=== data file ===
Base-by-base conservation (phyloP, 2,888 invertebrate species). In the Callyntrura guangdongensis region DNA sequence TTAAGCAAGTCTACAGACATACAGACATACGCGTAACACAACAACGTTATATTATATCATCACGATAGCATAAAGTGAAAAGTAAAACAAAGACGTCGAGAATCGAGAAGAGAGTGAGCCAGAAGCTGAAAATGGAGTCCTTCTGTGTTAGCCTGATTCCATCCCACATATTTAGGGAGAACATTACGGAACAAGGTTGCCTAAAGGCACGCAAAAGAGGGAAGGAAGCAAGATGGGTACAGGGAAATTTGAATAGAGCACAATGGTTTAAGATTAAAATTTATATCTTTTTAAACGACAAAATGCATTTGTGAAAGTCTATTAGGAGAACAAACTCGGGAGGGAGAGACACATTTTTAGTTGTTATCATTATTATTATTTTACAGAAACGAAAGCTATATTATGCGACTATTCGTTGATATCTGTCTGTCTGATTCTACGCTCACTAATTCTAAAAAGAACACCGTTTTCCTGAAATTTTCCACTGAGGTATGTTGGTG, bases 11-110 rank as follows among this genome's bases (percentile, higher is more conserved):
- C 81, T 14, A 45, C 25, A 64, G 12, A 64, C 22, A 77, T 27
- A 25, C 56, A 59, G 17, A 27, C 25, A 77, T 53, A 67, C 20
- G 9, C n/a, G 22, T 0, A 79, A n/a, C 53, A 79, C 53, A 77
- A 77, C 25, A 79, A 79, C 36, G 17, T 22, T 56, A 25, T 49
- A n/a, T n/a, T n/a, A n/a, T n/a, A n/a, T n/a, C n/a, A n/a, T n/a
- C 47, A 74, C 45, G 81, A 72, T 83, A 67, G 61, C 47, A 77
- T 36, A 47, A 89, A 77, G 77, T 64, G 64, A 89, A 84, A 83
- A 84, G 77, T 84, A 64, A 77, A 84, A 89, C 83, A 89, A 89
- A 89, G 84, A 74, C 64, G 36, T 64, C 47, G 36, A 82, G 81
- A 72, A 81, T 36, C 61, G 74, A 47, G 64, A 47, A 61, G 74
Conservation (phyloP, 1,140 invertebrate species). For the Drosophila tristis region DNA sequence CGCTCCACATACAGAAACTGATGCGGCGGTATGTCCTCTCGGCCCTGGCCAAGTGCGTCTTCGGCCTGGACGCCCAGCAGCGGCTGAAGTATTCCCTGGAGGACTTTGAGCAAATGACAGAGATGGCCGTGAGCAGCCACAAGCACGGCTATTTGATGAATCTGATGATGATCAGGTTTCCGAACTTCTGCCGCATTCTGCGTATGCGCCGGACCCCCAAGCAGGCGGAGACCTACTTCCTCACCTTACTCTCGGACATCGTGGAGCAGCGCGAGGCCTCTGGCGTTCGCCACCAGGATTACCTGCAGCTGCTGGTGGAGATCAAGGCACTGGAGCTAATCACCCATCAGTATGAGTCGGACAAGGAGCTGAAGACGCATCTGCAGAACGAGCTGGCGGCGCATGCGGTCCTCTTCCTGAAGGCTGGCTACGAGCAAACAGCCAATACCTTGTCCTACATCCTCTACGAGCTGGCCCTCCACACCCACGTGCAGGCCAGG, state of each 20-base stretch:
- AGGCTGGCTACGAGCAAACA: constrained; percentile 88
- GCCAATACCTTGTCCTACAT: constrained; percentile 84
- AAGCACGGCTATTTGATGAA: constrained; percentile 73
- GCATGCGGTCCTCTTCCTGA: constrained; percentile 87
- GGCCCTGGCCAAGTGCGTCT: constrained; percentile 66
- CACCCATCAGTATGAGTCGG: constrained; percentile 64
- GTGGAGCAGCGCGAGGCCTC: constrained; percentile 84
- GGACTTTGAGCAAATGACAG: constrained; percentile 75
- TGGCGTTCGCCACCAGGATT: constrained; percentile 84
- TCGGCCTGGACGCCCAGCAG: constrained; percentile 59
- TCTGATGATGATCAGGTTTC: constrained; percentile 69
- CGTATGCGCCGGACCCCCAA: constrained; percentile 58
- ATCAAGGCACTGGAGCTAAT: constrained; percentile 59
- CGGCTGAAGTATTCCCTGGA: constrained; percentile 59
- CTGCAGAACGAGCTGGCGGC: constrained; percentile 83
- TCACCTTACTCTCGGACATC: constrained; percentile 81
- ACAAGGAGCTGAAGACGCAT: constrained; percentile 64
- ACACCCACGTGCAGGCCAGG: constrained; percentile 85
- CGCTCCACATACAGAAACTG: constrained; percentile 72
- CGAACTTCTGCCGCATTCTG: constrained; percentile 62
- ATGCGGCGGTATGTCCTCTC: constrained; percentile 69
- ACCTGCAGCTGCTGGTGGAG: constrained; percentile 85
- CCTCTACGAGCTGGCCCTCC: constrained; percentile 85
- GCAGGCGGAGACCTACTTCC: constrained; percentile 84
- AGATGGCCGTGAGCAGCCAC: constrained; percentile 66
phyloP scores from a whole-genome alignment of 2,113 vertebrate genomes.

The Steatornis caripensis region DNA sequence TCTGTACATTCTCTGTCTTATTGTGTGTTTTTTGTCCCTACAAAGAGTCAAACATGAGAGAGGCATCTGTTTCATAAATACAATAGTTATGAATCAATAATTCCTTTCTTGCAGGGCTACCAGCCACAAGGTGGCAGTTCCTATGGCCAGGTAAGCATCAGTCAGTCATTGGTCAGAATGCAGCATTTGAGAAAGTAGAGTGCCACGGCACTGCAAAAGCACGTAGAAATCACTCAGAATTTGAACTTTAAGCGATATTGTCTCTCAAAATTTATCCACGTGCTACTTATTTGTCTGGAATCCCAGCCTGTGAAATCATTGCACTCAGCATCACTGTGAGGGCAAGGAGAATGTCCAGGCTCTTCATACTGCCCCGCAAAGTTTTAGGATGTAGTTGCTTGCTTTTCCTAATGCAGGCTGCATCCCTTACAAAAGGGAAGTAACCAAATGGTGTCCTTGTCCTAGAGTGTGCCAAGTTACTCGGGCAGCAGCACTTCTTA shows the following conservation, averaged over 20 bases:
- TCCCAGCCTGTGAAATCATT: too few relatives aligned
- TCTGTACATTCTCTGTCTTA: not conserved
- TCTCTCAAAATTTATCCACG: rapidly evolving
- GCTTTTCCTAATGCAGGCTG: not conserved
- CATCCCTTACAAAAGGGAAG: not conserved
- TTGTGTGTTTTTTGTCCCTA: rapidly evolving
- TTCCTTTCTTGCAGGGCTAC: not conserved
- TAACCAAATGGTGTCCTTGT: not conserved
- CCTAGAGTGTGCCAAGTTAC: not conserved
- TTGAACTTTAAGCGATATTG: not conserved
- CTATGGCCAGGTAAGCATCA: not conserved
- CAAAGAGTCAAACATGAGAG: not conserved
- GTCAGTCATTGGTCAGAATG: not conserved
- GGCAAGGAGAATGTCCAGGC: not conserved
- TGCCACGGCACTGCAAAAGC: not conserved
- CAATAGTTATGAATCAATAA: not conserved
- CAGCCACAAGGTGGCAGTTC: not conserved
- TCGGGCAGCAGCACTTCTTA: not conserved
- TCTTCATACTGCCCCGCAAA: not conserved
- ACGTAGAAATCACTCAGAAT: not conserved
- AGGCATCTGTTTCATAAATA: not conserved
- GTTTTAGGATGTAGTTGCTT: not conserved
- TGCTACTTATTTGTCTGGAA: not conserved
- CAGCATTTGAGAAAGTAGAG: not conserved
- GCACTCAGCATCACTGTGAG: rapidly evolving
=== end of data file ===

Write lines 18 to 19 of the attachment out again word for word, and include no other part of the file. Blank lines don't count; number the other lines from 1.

- CACCCATCAGTATGAGTCGG: constrained; percentile 64
- GTGGAGCAGCGCGAGGCCTC: constrained; percentile 84